|Publication number||US4616326 A|
|Application number||US 06/546,440|
|Publication date||Oct 7, 1986|
|Filing date||Oct 28, 1983|
|Priority date||Nov 30, 1982|
|Also published as||DE3244307A1, EP0113010A1, EP0113010B1|
|Publication number||06546440, 546440, US 4616326 A, US 4616326A, US-A-4616326, US4616326 A, US4616326A|
|Inventors||Christof Meier, Richard Bartelt, Hans-Joachim Massat|
|Original Assignee||Siemens Aktiengesellschaft|
|Export Citation||BiBTeX, EndNote, RefMan|
|Patent Citations (13), Non-Patent Citations (4), Referenced by (59), Classifications (22), Legal Events (6)|
|External Links: USPTO, USPTO Assignment, Espacenet|
This invention relates to a robot control system having: a sensor interface for receiving signals from sensors, a position controller with interpolation for controlling the motion of the robot along a predetermined path, and a separate data preprocessing unit between the sensor interface and the position controller. Such robot control systems are known in principle from the journal "Siemens-Energietechnik", 1981, no. 8/9, pages 285 to 289.
Until the present time a fixed relationship has existed in general between a sensor signal input and action on the robot system. The action on the system, i.e., the intervention into the control process, may be a path correction with a fixed direction of correction depending on the input, with two binary sensor signals and a three-way switch, or a velocity change in discrete steps or a stopping of the entire motion. An arbitrary combining of data from different interfaces, signal preprocessing and system reaction is generally not available.
The sensor data preprocessing unit should be designed so that the overall system is readily adaptable to different sensors and to different technical tasks, i.e., it should be possible to connect to the robot controller different sensors via different types of data interfaces (binary, analog, serial or parallel) without difficulty and to design the data preprocessing unit such that any selected technological task, such as deburring, welded-seam following, multilayer welded seam following and installation, can be executed.
Accordingly, an object of the present invention is to provide a sensor data prepossessing arrangement which facilitates accommodation of the robot controller to the most varied sensors and the most different technological objectives.
This object is attained by providing the sensor data preprocessing unit with the following features:
(i) at least one data transfer control circuit, including a plurality of functional modules servicing the sensor interface, for transmitting the sensor data, upon request or cyclically at the interpolation frequency, into an input memory;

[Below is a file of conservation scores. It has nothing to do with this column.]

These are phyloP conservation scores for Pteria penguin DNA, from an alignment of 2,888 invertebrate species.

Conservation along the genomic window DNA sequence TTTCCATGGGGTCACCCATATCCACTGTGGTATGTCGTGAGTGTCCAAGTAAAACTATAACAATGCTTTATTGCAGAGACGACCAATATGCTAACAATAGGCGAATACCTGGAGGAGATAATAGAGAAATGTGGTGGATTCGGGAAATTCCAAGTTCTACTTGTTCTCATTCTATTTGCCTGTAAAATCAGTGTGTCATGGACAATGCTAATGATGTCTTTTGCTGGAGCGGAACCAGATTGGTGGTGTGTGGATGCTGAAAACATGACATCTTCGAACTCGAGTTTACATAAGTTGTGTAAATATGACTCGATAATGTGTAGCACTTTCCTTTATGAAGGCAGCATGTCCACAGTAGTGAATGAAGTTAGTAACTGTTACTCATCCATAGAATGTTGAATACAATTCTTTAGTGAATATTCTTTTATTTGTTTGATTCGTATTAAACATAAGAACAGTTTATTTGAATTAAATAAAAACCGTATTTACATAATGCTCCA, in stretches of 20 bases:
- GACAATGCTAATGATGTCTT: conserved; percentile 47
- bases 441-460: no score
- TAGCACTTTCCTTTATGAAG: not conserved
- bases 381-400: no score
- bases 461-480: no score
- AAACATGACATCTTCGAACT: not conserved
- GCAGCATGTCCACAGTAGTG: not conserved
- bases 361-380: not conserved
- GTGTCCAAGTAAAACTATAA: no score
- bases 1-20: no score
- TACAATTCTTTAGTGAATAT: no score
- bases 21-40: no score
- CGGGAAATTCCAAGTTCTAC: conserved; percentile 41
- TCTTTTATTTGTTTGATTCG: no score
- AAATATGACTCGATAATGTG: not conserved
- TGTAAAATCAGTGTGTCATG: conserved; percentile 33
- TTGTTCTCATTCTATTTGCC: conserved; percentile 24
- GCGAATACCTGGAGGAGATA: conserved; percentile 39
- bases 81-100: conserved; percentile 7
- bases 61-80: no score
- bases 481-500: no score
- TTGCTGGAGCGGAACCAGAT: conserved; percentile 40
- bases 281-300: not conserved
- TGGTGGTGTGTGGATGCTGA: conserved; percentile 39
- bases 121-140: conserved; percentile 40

(ii) a subordinated basic function control circuit including a plurality of functional modules at least in part for comparing incoming data with each other or with limits, and for storing the results in a binary and/or a variables memory;
(iii) a subordinated complex function control circuit including a plurality of funtional modules addressing the input, the binary and/or the variables memory, the last of which contains preprocessed values for determining velocity corrections and path corrections in at least two mutually independent directions, the complex function control circuit implementing the corrections through proper intervention into the interpolation process in the position controller; and
(iv) by the temporally sequential activation of only those modules in the data transfer, the basic function and the complex function control circuits whose functions are required for accomplishing programmed technological tasks.
The complex function control circuit advantageously includes modules for playback, i.e., duplication of a prior motion, and acceleration along a preselected path. The basic function control circuit advantageously comprises modules for the arithmetic treatment of data, the logical interlinkage of data, the nonlinear processing of data, the detection of extreme values and average values, the formation of averages, control functions and sensor coordinate transformations.
The above-described structure of the data preprocessing unit, including a modular system design, enables the reception of incoming sensor signals with synchronous timing and an immediate preprocessing of the sensor signals as well as the implementation of various freely selectable system reactions. In the preprocessing unit according to the present invention it is possible by means of the data transfer control circuit and the basic and complex function control circuits to normalize the data, to perform a zero correction, to perform a limitation and limit-value monitoring and furthermore to filter analog or digital sensor signals. The system reactions can be achieved via the complex-function control circuit. For example in the dynamic correction in two mutually independent directions of the path taken by the robot, the path corrections are executed in response to continuously arriving sensor-dependent correction input data and simultaneously with continuously or discretely executed modifications in travel velocity, whether of the entire robot or of actuator mechanisms such as welding or grinding instruments or riveting or screwing arms. Moreover, a robot motion controller with a data preprocessing unit according to the present invention can recommence and retrace a previously taken path or repeat a previously performed task modified during the first performance in response to sensor data. The principle of the modular control design according to the present invention enables the utilization of any selected combination of data interfaces, data preprocessing functions and ultimate robot responses necessary to an application, thereby accomplishing desired technical tasks such as deburring or welded-seam following.